According to the American Psychiatric Association an estimated 2 million people in the United States have a substance use disorder related to prescription opioid pain medication. More than 33,000 Americans died from an opioid overdose in 2015.
Also more than two-thirds of Americans, 69 percent, say they “understand how someone accidentally gets addicted to opioids,” according to a national poll. The APA poll reflects the issue being easy access to opioids and painkillers. More than one-third of all adults (39 percent) and nearly half of millennials (46 percent) say that it would be extremely or somewhat easy for someone in their community to access illegal opioids/painkillers.
People who misuse opioids often get them from a family member or friend who has a prescription. The APA poll found that the vast majority of the U.S. population (87 percent) believes it is bad to take a prescription drug without a prescription. However, the poll shows differing perceptions among different generations.
• 10 % of baby boomers say taking a prescription drug without a prescription isn’t that bad
• 14 %t of Gen X’ers say it isn’t bad
• 18 %, nearly 1 in 5, millennials say it’s not that bad to take a prescription drug without a prescription
Is Recovery Possible?
Clearly there is not a lot of confidence in our country that we are handling this serious crisis in a way that will truly bring recovery although many believe that recovery is possible.
Further, most Americans believe people can recover from opioid addiction, but most do not believe the country is moving in the right direction to address the problem. Three out of four Americans (73 percent) believe people can recover from an opioid addiction and the number is even higher, more than 80 percent, among people who know someone who has been addicted. People who do not know someone who has been addicted are less likely to believe that people with an opioid addiction can recover.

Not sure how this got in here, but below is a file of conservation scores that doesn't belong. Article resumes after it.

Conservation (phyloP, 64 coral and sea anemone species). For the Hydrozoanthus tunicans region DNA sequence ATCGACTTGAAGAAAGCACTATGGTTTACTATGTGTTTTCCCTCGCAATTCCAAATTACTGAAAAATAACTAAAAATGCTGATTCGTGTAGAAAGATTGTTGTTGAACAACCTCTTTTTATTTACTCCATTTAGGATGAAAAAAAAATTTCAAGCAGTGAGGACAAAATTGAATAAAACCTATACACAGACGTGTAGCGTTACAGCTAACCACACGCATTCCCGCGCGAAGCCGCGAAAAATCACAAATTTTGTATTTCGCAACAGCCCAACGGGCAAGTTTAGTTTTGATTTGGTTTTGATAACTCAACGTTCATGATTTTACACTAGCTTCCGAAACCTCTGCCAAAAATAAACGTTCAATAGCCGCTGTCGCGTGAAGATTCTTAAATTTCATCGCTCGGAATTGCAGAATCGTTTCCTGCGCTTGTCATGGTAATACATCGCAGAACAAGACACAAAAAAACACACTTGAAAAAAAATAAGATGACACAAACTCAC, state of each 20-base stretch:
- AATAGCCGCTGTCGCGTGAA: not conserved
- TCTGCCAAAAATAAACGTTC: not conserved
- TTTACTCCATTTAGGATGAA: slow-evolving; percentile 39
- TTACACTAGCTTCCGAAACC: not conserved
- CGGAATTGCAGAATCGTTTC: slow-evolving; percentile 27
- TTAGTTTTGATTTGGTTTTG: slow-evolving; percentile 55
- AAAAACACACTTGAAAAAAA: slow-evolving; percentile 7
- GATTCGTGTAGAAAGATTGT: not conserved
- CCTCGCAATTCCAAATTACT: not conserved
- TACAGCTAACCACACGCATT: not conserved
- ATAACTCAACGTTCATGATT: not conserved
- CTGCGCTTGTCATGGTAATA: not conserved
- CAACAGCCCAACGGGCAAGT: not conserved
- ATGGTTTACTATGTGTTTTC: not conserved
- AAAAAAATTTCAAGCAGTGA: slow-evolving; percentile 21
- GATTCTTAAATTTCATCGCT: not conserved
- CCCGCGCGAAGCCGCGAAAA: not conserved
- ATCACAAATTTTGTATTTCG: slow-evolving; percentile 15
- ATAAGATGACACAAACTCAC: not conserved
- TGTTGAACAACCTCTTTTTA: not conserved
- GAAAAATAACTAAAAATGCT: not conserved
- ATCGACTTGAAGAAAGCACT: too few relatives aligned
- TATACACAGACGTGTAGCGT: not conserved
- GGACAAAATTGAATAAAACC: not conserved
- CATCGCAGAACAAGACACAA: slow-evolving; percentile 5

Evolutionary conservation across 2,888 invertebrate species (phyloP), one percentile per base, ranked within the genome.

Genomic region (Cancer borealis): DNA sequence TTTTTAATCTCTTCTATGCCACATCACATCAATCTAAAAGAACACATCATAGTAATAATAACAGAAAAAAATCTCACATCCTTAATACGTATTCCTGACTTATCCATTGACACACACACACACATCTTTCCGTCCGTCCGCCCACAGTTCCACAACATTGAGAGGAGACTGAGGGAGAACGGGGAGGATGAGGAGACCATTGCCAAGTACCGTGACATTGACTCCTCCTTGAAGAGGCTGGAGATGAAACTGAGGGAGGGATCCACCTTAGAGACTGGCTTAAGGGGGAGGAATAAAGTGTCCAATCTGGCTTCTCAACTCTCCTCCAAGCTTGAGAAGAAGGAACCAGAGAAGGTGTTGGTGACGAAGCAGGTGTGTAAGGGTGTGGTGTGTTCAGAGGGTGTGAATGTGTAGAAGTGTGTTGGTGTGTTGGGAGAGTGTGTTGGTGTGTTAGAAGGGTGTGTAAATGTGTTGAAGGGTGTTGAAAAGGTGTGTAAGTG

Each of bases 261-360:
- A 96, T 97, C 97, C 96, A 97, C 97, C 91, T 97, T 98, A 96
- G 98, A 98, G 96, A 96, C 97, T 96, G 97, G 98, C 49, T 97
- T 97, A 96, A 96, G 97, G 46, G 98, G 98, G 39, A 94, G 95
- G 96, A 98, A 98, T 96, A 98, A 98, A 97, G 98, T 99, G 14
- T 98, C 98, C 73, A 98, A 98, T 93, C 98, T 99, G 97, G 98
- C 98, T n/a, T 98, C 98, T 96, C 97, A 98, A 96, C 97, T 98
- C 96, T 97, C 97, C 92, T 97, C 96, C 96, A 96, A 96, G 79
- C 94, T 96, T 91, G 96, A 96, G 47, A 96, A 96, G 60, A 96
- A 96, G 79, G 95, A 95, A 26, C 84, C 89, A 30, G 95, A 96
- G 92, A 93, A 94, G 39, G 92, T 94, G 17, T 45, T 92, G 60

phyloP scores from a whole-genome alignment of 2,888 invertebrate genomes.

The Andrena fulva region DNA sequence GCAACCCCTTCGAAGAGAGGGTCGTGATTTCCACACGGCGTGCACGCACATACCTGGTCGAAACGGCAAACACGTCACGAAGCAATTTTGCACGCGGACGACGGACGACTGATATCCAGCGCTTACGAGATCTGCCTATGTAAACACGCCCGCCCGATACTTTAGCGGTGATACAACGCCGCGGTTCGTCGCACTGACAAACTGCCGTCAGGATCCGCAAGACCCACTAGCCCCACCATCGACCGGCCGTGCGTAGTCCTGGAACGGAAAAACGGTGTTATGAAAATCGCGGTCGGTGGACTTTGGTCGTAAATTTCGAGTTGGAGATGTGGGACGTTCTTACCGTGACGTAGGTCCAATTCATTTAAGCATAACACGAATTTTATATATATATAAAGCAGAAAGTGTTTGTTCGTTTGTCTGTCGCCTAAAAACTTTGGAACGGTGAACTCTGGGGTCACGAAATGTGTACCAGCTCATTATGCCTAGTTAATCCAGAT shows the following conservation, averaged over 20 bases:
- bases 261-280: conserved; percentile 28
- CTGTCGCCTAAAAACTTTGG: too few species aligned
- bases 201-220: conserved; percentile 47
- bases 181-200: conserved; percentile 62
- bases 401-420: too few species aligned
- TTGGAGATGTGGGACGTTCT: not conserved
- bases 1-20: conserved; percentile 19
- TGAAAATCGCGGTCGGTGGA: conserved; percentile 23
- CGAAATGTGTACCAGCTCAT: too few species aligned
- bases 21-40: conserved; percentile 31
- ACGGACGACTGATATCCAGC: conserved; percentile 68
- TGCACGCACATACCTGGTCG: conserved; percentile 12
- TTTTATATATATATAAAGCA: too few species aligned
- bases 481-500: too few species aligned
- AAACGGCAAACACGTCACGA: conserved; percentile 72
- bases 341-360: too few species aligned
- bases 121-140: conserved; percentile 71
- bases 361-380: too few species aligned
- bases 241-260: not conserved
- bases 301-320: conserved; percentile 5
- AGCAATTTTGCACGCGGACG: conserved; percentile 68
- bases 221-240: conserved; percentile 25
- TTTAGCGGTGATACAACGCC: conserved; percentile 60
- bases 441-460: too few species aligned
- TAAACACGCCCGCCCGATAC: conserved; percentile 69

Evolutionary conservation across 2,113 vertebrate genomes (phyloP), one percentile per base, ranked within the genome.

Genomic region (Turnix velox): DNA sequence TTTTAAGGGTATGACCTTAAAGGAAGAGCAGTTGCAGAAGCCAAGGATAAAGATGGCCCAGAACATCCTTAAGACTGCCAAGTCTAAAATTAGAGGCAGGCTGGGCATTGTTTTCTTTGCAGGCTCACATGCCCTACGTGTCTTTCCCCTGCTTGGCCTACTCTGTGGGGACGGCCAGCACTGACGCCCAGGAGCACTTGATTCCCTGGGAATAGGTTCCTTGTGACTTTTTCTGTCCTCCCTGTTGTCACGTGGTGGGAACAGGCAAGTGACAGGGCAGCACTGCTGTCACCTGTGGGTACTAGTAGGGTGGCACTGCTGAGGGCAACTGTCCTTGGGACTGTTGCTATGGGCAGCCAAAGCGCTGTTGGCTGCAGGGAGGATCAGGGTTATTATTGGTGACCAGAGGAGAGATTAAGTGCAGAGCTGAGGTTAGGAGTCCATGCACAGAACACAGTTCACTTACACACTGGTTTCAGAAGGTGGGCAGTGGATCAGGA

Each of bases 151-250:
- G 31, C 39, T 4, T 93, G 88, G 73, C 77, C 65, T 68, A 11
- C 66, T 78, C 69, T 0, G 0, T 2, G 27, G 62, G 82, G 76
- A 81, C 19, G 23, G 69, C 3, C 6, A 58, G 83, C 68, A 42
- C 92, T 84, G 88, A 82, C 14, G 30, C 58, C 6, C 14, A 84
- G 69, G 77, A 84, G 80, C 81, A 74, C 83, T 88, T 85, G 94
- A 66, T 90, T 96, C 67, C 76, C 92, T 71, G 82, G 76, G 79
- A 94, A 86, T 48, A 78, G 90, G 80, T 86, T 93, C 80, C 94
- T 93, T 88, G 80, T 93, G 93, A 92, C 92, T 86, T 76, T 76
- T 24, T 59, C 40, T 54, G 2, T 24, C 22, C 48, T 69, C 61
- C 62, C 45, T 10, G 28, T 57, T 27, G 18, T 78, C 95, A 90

Regardless of gender, age or income, only 20 percent of Americans believe that when it comes to addressing the opioid crisis, the country is headed in the right direction. A majority of Americans (58 percent) believe policymakers should prioritize access to treatment over stricter punishment (26 percent). Among Republicans, 51 percent, say treatment should be prioritized, 34 percent say that punishment should be prioritized. Among Democrats, 67 percent favor treatment and 18 percent punishment.
Further as we evaluate the roots of addiction, we know there is a strong correlation to issues like Adverse Child Experiences and other forms of trauma. We have many individuals who are addicted and need a non-punitive, therapeutic approach to their addictions but for many treatment is not available. It is time that we change our direction and be aggressive to offer help to those who are experimenting or addicted to opioids. We have a national crisis that seems to be growing and our responses have to rise to meet these challenges in our training and in our therapeutic environments. If not, we will see this problem exponentially grow and claim more lives and devastate our families.
Gerry Vassar, President/CEO, Lakeside